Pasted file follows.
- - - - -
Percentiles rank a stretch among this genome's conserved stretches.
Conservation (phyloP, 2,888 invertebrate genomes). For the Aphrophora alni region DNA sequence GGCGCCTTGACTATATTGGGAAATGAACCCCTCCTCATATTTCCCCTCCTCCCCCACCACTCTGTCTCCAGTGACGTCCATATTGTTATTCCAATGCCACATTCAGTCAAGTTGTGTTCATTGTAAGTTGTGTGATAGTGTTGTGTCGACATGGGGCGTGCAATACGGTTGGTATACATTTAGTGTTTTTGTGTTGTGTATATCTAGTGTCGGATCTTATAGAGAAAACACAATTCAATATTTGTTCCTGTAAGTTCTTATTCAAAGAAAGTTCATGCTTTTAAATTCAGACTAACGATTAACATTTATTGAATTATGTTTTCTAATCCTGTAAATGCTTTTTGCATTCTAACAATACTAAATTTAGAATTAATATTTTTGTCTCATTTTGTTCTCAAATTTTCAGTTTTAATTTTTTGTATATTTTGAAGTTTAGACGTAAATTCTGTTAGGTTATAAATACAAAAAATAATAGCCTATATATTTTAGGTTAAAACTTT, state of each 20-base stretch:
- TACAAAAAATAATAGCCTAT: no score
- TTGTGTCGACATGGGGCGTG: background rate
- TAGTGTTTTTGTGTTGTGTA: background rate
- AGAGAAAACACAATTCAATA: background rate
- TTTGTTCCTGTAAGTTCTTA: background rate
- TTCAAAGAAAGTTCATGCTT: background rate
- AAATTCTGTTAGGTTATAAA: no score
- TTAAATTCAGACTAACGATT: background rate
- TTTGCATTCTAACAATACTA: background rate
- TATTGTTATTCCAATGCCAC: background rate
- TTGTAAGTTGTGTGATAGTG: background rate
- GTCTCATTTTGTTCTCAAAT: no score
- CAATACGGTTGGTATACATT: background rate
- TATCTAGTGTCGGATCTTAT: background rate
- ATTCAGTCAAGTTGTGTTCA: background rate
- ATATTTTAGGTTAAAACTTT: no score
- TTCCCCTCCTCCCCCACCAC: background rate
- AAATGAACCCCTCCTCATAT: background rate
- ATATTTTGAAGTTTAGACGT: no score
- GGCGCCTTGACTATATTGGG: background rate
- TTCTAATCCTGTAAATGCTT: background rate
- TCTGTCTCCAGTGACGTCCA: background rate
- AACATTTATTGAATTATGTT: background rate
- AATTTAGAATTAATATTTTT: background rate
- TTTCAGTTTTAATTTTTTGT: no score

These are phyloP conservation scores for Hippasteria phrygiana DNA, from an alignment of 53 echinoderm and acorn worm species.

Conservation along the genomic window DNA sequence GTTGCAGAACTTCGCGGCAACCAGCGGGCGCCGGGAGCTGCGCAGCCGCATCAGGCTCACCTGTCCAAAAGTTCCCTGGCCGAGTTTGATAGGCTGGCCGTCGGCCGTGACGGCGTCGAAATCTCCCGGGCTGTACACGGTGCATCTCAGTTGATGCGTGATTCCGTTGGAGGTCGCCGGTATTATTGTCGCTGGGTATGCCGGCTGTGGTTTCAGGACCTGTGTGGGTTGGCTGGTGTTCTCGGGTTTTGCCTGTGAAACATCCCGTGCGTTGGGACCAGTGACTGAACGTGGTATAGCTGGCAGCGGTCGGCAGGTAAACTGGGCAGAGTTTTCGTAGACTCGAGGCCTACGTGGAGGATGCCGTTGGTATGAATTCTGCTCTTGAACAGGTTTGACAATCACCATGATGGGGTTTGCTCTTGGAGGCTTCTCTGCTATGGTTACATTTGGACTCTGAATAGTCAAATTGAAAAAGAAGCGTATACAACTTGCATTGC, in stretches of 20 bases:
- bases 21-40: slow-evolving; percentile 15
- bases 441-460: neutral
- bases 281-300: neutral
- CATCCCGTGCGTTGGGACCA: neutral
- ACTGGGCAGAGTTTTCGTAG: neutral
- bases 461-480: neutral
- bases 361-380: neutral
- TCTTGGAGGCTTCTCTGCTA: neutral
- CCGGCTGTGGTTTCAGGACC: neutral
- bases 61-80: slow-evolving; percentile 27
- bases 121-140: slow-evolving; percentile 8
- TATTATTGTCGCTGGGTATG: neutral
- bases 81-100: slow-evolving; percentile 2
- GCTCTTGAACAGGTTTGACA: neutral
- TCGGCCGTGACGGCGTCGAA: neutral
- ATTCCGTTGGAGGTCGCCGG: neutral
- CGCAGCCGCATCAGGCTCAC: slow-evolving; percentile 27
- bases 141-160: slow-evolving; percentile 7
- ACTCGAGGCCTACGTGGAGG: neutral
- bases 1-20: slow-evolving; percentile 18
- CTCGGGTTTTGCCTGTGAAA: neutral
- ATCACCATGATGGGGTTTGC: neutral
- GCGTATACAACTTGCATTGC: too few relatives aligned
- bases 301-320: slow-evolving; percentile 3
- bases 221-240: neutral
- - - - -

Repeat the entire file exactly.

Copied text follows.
Percentiles rank a stretch among this genome's conserved stretches.
Conservation (phyloP, 2,888 invertebrate genomes). For the Aphrophora alni region DNA sequence GGCGCCTTGACTATATTGGGAAATGAACCCCTCCTCATATTTCCCCTCCTCCCCCACCACTCTGTCTCCAGTGACGTCCATATTGTTATTCCAATGCCACATTCAGTCAAGTTGTGTTCATTGTAAGTTGTGTGATAGTGTTGTGTCGACATGGGGCGTGCAATACGGTTGGTATACATTTAGTGTTTTTGTGTTGTGTATATCTAGTGTCGGATCTTATAGAGAAAACACAATTCAATATTTGTTCCTGTAAGTTCTTATTCAAAGAAAGTTCATGCTTTTAAATTCAGACTAACGATTAACATTTATTGAATTATGTTTTCTAATCCTGTAAATGCTTTTTGCATTCTAACAATACTAAATTTAGAATTAATATTTTTGTCTCATTTTGTTCTCAAATTTTCAGTTTTAATTTTTTGTATATTTTGAAGTTTAGACGTAAATTCTGTTAGGTTATAAATACAAAAAATAATAGCCTATATATTTTAGGTTAAAACTTT, state of each 20-base stretch:
- TACAAAAAATAATAGCCTAT: no score
- TTGTGTCGACATGGGGCGTG: background rate
- TAGTGTTTTTGTGTTGTGTA: background rate
- AGAGAAAACACAATTCAATA: background rate
- TTTGTTCCTGTAAGTTCTTA: background rate
- TTCAAAGAAAGTTCATGCTT: background rate
- AAATTCTGTTAGGTTATAAA: no score
- TTAAATTCAGACTAACGATT: background rate
- TTTGCATTCTAACAATACTA: background rate
- TATTGTTATTCCAATGCCAC: background rate
- TTGTAAGTTGTGTGATAGTG: background rate
- GTCTCATTTTGTTCTCAAAT: no score
- CAATACGGTTGGTATACATT: background rate
- TATCTAGTGTCGGATCTTAT: background rate
- ATTCAGTCAAGTTGTGTTCA: background rate
- ATATTTTAGGTTAAAACTTT: no score
- TTCCCCTCCTCCCCCACCAC: background rate
- AAATGAACCCCTCCTCATAT: background rate
- ATATTTTGAAGTTTAGACGT: no score
- GGCGCCTTGACTATATTGGG: background rate
- TTCTAATCCTGTAAATGCTT: background rate
- TCTGTCTCCAGTGACGTCCA: background rate
- AACATTTATTGAATTATGTT: background rate
- AATTTAGAATTAATATTTTT: background rate
- TTTCAGTTTTAATTTTTTGT: no score

These are phyloP conservation scores for Hippasteria phrygiana DNA, from an alignment of 53 echinoderm and acorn worm species.

Conservation along the genomic window DNA sequence GTTGCAGAACTTCGCGGCAACCAGCGGGCGCCGGGAGCTGCGCAGCCGCATCAGGCTCACCTGTCCAAAAGTTCCCTGGCCGAGTTTGATAGGCTGGCCGTCGGCCGTGACGGCGTCGAAATCTCCCGGGCTGTACACGGTGCATCTCAGTTGATGCGTGATTCCGTTGGAGGTCGCCGGTATTATTGTCGCTGGGTATGCCGGCTGTGGTTTCAGGACCTGTGTGGGTTGGCTGGTGTTCTCGGGTTTTGCCTGTGAAACATCCCGTGCGTTGGGACCAGTGACTGAACGTGGTATAGCTGGCAGCGGTCGGCAGGTAAACTGGGCAGAGTTTTCGTAGACTCGAGGCCTACGTGGAGGATGCCGTTGGTATGAATTCTGCTCTTGAACAGGTTTGACAATCACCATGATGGGGTTTGCTCTTGGAGGCTTCTCTGCTATGGTTACATTTGGACTCTGAATAGTCAAATTGAAAAAGAAGCGTATACAACTTGCATTGC, in stretches of 20 bases:
- bases 21-40: slow-evolving; percentile 15
- bases 441-460: neutral
- bases 281-300: neutral
- CATCCCGTGCGTTGGGACCA: neutral
- ACTGGGCAGAGTTTTCGTAG: neutral
- bases 461-480: neutral
- bases 361-380: neutral
- TCTTGGAGGCTTCTCTGCTA: neutral
- CCGGCTGTGGTTTCAGGACC: neutral
- bases 61-80: slow-evolving; percentile 27
- bases 121-140: slow-evolving; percentile 8
- TATTATTGTCGCTGGGTATG: neutral
- bases 81-100: slow-evolving; percentile 2
- GCTCTTGAACAGGTTTGACA: neutral
- TCGGCCGTGACGGCGTCGAA: neutral
- ATTCCGTTGGAGGTCGCCGG: neutral
- CGCAGCCGCATCAGGCTCAC: slow-evolving; percentile 27
- bases 141-160: slow-evolving; percentile 7
- ACTCGAGGCCTACGTGGAGG: neutral
- bases 1-20: slow-evolving; percentile 18
- CTCGGGTTTTGCCTGTGAAA: neutral
- ATCACCATGATGGGGTTTGC: neutral
- GCGTATACAACTTGCATTGC: too few relatives aligned
- bases 301-320: slow-evolving; percentile 3
- bases 221-240: neutral